Society Review

Flushed with success after Re-Animator producer Brian Yuzna, partly through a desire to take a more hands-on creative role coupled with struggles to secure suitable talent, set his sights on stepping up to director-producer on the sequel, Bride of Re-Animator as well as exploring other projects which would provide him with scope to diverge from the Re-Animator template. Having seen a prospective partnership with Alien writer Dan O'Bannon fall by the wayside, Yuzna hooked up with old friends Keith Walley and Paul White whose production company, Wild St Pictures, were keen to produce Bride of Re-Animator and fund an additional project both with Yuzna at the helm as director.

Where previously Yuzna had thrown his energies into the development of O'Bannon's script 'The Men', he was now looking out for new material that arrived in the shape of Woody Keith's script for Society. Mining the same paranoid vein as O'Bannon's work, Keith's plot focused on a horrific secret society blood cult and whilst the essence of this appealed to Yuzna he was keen to expand upon the central premise introducing a more fantastic, surreal element fuelled by his love of the weird tales of H.P. Lovecraft and the paintings of Salvador Dali. By happy coincidence the Japanese backers of Wild St were keen for Yuzna to work with special effects designer Screaming Mad George, who shared a lot of the same influences and preoccupations, allowing their collective imagination to run riot. What resulted was a feature which whilst dismissed by critics and receiving a limited release at home in the US, found its market and a warmer reception in Europe, building an enduring cult following in the process.

That its leading man, Billy Warlock, had subsequently gone on to land a plum role in Baywatch and was, at the time Society's release, romancing his co-star Erika Eleniak, only helped to pique interest in Yuzna's film and at the world premiere in London's Scala Cinema, Warlock and Eleniak's attendance garnered much interest from both the general public and the paparazzi. When viewing such events against the tone and content of Society it is seems fittingly ironic that the customary surface glitz and glamour of a premiere should precede a feature in which the primary obsession concerns peeling away the layers of polite society to expose the dark heart lurking beneath. In a neat twist upon the plot of the movie, in stepping out from the minor league of daytime soap operas to the heady heights of primetime TV and film stardom, Billy Warlock had achieved (albeit briefly) the recognition, access and acceptance into that strata of 'society' from which his character felt so detached and alienated.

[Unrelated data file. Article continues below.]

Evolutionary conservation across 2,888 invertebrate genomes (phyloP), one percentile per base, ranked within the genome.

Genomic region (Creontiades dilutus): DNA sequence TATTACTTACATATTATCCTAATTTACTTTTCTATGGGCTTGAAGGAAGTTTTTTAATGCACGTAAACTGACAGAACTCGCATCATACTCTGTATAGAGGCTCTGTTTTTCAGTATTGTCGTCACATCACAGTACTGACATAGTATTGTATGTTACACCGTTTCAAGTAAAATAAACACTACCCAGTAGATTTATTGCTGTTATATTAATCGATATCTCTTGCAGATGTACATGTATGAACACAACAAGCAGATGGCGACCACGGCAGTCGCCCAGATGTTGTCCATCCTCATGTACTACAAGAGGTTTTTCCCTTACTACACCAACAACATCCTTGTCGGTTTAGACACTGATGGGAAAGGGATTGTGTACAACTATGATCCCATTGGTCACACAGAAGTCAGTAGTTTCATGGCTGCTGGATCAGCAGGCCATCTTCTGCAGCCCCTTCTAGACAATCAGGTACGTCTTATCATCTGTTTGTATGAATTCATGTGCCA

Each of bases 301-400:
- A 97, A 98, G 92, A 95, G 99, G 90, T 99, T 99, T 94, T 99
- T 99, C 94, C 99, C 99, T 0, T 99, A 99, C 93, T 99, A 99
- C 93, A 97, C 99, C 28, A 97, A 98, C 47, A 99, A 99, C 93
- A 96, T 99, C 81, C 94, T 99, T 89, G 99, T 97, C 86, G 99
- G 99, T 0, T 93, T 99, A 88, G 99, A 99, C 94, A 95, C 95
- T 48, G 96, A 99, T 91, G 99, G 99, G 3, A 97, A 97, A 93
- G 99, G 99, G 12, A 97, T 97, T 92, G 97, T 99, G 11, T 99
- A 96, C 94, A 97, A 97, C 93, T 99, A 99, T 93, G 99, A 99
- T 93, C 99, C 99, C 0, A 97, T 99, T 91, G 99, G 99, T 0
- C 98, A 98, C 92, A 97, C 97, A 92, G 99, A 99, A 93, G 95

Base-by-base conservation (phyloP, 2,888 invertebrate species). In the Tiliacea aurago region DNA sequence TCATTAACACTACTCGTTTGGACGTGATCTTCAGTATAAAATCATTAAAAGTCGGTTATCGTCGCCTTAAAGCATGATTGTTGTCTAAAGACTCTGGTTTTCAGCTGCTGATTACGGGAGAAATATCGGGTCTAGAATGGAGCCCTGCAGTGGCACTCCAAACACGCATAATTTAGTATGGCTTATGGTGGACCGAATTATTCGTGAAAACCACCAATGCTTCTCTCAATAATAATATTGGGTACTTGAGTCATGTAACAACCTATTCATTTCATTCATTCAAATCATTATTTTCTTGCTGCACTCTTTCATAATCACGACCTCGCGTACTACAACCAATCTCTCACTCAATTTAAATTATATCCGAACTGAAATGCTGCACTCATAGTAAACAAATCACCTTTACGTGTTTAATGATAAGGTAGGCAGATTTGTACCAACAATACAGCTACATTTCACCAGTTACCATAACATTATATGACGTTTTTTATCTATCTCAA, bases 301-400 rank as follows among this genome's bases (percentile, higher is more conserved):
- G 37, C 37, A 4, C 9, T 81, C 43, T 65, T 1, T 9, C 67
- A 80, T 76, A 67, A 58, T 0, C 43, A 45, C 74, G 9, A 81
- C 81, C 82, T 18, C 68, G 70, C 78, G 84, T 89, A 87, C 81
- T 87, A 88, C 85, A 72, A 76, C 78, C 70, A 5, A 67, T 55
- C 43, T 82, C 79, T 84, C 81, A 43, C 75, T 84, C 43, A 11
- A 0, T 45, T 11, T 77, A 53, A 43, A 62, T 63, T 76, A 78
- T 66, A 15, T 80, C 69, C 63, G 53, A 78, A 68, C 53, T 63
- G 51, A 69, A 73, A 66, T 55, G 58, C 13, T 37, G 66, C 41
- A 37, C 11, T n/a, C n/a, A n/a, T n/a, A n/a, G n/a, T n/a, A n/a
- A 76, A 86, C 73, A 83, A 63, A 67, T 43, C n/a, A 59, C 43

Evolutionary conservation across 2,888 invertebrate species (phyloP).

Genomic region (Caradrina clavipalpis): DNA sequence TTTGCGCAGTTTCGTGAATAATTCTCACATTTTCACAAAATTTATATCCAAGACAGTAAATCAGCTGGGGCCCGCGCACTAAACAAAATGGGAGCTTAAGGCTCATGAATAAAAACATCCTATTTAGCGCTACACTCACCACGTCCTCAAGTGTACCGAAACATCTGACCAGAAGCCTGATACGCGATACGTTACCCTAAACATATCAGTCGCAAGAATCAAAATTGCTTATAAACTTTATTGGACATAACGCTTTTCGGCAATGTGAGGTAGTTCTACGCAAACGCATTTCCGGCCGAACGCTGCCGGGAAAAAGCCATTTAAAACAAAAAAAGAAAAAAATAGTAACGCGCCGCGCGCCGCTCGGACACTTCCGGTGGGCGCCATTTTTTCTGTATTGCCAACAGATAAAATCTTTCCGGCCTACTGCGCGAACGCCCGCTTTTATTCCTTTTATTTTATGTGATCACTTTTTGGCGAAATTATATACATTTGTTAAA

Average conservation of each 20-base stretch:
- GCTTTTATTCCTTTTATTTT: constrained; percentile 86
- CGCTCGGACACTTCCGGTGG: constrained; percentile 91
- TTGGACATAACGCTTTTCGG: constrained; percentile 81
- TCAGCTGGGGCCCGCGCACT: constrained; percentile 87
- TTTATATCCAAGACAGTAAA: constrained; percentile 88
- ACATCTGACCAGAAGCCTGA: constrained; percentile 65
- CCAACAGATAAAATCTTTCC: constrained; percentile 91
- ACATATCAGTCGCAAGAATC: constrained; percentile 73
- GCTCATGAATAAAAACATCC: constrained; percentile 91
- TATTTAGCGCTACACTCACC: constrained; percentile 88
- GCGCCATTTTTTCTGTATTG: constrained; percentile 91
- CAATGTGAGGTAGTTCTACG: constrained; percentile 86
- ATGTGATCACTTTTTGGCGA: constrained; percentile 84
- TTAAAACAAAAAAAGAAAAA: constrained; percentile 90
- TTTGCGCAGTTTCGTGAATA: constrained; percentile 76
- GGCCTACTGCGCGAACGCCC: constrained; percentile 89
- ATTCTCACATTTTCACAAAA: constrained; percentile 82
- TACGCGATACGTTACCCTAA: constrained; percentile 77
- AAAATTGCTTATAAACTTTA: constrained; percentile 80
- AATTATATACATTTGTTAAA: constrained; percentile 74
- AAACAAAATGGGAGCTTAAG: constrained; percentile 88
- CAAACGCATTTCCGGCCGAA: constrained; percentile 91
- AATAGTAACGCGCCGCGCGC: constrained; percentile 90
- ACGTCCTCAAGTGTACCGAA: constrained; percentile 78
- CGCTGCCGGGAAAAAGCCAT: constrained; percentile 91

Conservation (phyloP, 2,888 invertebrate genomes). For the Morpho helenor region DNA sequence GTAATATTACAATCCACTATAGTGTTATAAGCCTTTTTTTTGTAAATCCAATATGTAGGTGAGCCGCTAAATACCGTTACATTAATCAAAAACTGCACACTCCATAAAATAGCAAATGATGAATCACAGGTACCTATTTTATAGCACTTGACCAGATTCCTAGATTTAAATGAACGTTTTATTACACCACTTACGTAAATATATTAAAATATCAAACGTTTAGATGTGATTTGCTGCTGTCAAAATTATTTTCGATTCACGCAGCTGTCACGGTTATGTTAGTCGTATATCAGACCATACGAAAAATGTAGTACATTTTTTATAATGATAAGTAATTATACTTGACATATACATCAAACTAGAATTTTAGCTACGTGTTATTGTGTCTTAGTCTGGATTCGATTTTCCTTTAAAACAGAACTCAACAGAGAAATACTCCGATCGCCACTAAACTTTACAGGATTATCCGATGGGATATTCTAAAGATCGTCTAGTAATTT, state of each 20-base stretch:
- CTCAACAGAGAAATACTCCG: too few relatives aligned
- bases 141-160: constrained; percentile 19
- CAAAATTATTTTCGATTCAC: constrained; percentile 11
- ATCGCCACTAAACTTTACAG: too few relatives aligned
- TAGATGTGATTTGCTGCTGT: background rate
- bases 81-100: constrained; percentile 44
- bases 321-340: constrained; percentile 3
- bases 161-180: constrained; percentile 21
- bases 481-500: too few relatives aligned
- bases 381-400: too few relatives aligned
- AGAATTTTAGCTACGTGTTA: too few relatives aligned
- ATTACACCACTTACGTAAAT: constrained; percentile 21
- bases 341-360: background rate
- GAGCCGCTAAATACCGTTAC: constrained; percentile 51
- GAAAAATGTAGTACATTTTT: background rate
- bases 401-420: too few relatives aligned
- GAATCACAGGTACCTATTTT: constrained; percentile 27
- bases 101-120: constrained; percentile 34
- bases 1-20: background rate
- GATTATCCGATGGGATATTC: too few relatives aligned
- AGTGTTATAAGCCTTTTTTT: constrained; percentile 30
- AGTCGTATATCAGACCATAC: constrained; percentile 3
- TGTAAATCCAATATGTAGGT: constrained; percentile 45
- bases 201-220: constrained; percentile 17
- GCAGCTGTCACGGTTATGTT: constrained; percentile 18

As a young, outwardly confident and popular high school pupil in affluent Beverly Hills, Bill Whitney (Warlock) would appear to have the world at his feet. However as his fevered dreams and his sessions with psychiatrist and society grandee Dr Cleveland (Ben Slack) attest, Bill is a deeply troubled boy, questioning his 'place' in the society in which his family play a central role and even his parentage. In the wake of what appear to be several hallucinatory experiences and, presented with a disturbing audio recording of Bill's family and the wider society circle indulging in god-knows-what by erstwhile family friend Blanchard (Tim Bartell), Bill starts to question what the true nature of the society really is, its purpose and what great secret it hides. His increasing conflict with society golden boy Ted Ferguson (Ben Meyerson) and romantic entanglement with the mysterious Clarissa (Devin DeVasquez) draws him into deeper intrigue and the ultimate showdown with his society peers in the centrepiece social event that is 'The Shunting'.

As Brian Yuzna readily acknowledges on numerous occasions, Society has the look and feel of an 80s high school movie, largely eschewing the more subdued, brooding atmosphere of the traditional horror movie. In keeping with his desire to subvert and defy expectations, Society exhibits tropes from a number of identifiable genres - horror being only one and arguably not the most conspicuous for the most part - without sitting comfortably in any one of them, and mirrors the sense of disorientation experienced by the main protagonist, flitting from one to another before finally settling on the downright bizarre for its finale. Reflecting the experimental approach taken by director Yuzna, bizarre vignettes, dialogue and oddball characters abound, chief amongst them Clarissa's mother Mrs Carlyn (Pamela Matheson), whose background, purpose and bearing are never explained (in the commentary and interviews Yuzna discusses the hairball scene as an example of him exploring possibilities without necessarily knowing where he was headed with an idea).

In fact very little about Society could be described as stable - in interview Yuzna repeatedly stresses his determination to experiment with the form and by his own admission on his first directing gig had a lot to learn about the craft. Equally, performances within the film are also uneven, the younger cast members are visibly less accomplished than their elder counterparts due in part to their lack of experience in film acting or acting in general. However this proves to be part of the charm of Society as the aggregate effect of this dissonance plays into the off-kilter nature of the plot and the veiled transgressiveness that pervades the film as a whole. Screaming Mad George's quirky surrealist effects feed this oddness by increasing degrees until the final third of the film where Yuzna effectively throws off the shackles and the only thing that appears to rein in the action are the limits of their combined subconscious.

Indeed this fascination with pushing the boundaries of visual and special effects, and producing something never-before-seen could conceivably have threatened to suffocate the underlying political message that was key to the heavily autobiographical vision as scripted by Woody Keith. Whilst Keith's major preoccupation appears to have been in using the writing process as a form of therapy resulting in an outlandish conceit, the terms of reference were still couched in a recognisable terrestrial (nightmare) reality. By contrast, whilst Brian Yuzna appears to broadly sympathise with Keith's political stance, his approach to the material and delivery of the message is markedly different. However thanks to some terrific full-blooded performances by senior cast members, most notably David Wiley as Judge Carter, the cigar-chomping patriarch of the alternative elite, barnstorming his way through the guts and the goo in the eye-watering, never-to-be-forgotten climactic shunting, the message remains intact. As a consequence, if one wishes to view that particular scene allegorically, it could be argued that the message is rammed home even more forcefully. Ouch.

The Disc